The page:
So we have a bunch of examples on our website of how different groups have used ATT&CK techniques.
One thing I like to say is that if there's a specific group you're concerned about, go to the website.
See if they're already mapped there.
And look at what they've done in the past.
It gives you a way to start prioritizing based on the actor group that you might be most concerned about.
And you've mentioned a bunch of other ways ATT&CK can be used, whether it's mapping your detections.
It can be used to help your red and blue teams communicate, all those use cases.
And I think I forgot to mention that it's an acronym.
So it's the Adversarial Tactics, techniques, and Common Knowledge.
That's kind of a mouthful.
So if you just say ATT&CK, we know what you mean.
So the thing I like about the ATT&CK Framework is that it gives some common ground you can use between different aspects of your defense.
So if you've got, as Katie mentioned, threat intelligence folks that are looking into the actual actors, and you have an instant response group that's dealing with actual seeing these tactics used inside the environment, it gives you that ability to sort of marry those two things together so that instant response sees these things happen.
Threat intelligence can then look and see, hey, that maps up against these actors that we've seen in the past, or ones that are known publicly or whatever.
The other thing too that I think is really cool about it is, it gives you a little bit of focus.
From a defensive perspective when things are happening all the time, and you get phishing attacks, things happening on public facing websites, this gives you kind of a road map of things to look into from a defensive perspective.
And it kind of spells out things that you can be doing mitigation wise, detection wise, based on sort of the knowledge around those different techniques.
So I love that all of this is stored in one database.
And it just makes it a lot easier from a defender's perspective.
And so, David, how do you start to cut through it?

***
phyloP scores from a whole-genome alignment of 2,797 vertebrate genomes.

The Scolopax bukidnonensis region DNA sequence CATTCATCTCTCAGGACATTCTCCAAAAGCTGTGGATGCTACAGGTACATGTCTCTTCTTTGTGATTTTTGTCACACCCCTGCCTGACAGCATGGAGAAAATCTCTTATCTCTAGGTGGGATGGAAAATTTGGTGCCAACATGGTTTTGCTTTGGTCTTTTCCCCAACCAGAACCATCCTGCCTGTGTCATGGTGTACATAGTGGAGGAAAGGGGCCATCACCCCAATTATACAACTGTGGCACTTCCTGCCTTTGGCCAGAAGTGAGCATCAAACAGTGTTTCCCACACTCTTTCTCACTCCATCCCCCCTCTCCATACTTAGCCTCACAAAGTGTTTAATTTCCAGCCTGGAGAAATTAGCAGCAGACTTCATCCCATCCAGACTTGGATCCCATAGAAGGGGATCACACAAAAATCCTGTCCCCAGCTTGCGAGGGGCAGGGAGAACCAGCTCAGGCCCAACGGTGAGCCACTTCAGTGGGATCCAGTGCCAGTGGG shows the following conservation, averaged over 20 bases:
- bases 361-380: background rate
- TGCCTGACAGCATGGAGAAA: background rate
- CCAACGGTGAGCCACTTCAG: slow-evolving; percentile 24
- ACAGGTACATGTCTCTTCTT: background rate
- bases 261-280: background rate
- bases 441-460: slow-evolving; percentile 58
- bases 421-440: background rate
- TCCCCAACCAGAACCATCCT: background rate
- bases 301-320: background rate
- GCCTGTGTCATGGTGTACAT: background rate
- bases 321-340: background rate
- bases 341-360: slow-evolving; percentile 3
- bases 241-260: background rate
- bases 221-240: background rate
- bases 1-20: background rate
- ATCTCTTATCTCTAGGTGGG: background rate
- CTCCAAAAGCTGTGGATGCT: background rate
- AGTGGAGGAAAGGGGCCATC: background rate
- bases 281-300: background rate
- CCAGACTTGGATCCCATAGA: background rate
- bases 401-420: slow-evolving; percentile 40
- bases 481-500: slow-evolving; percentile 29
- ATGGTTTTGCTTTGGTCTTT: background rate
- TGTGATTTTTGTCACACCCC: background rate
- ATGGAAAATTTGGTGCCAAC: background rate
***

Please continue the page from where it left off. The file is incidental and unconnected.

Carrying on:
Because it's a roadmap, but I'm thinking of spreading out and unfolding this massive map of all the roads in the United States, and trying to say, OK, go on a trip.
It does give me this ability to have this complete view of the environment.
But at the same time, there's a lot of things.
So especially if I'm a smaller organization, I might be thinking, OK, well, where do I start with all this?
I think the difference between what we're trying to do as defenders and driving your car across country on the highway system is we have an intuitive knowledge of if we go on the interstates, we're going to go 75 miles an hour.
We're not going to have too much in the way of delays, unless you're driving through Illinois, cause that's where there's a lot of road construction.
You sort of figure that out intuitively because of the knowledge that you gain from driving a car.
Well, defenders don't necessarily have that intuitive knowledge, especially as attackers and criminals try to break into their infrastructure, and are constantly changing their techniques, and constantly adding blended threats, and producing very complex attacks methodologies.
And so what's really great about the MITRE ATT&CK system, or framework, whatever you want to call it, is that it gives you that organizing structure.
And it gives you sort of a leg up on how to develop that intuition.
And also, we talked about blue and red teams.
And I think it's important to understand what is a red team?
Cause a lot of companies don't have them.
They just have people that are trying to prevent bad guys from getting into their network.
And they're looking at logs, and doing whatever they're doing with various firewalls and other tools.
And what you're purposely trying to do with a red team is to create a simulation of what an attacker does, only in a safe environment so that you're not going to actually compromise your data and spread it out across the internet.
And by using the similar tactics that these guys do, you can have a better understanding of what they're trying to do, and try to defend it better.
A lot of small organizations may not want to have their own red team.
They may not be able to afford it.
Or they just don't necessarily have the expertise to get involved in it.
So in that case, they may look for open source tools like the ATT&CK collections from various vendors.
Or they're going to hire a consultant, or a managed service provider, or a security operations center for hire.
They're going to do something outside of their organization.
So in that case, still having the knowledge of ATT&CK is useful, because you can at least talk to these people in a coherent way.
So you've raised a number of really interesting points that I definitely want to circle back to around what red team exercises might look like, what are some of the tools that organizations may want to consider, and what are some of the outsourcing options, or what are just some of the options that they've got available if they don't have their own SOC, Security Operation Center, or what have you.